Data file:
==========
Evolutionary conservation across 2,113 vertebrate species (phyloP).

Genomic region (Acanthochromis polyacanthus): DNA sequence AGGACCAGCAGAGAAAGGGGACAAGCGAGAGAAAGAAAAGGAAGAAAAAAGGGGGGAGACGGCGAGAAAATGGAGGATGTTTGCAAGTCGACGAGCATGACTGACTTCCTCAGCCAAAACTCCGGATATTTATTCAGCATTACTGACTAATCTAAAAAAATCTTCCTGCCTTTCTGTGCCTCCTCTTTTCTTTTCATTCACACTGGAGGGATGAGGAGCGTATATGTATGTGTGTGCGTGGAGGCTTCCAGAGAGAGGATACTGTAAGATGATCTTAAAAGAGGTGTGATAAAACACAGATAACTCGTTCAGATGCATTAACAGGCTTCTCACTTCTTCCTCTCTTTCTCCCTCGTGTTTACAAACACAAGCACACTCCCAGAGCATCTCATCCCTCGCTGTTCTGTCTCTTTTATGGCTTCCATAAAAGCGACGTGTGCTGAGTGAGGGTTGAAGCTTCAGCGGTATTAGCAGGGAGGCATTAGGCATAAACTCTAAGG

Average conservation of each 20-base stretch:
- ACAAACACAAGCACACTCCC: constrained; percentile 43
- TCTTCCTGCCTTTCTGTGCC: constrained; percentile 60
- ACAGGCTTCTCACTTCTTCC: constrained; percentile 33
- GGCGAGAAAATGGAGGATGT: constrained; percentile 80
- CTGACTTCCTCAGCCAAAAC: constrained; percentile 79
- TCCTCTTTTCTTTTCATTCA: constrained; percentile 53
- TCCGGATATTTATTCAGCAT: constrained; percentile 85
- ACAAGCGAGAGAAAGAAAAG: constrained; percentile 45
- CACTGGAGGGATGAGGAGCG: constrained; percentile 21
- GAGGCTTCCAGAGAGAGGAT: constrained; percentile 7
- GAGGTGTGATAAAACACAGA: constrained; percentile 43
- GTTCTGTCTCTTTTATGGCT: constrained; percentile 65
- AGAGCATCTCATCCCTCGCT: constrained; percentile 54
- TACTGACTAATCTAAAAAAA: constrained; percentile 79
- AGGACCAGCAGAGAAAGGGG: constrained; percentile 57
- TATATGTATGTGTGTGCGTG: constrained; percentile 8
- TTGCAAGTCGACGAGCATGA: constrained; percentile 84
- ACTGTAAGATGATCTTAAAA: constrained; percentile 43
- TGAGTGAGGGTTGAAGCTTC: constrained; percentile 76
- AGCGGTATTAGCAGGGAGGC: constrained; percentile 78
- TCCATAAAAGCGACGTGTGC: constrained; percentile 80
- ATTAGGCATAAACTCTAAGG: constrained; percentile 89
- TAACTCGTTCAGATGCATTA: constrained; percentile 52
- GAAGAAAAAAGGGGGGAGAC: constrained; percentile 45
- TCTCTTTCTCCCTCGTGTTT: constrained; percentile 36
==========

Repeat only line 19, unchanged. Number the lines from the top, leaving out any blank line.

- TATATGTATGTGTGTGCGTG: constrained; percentile 8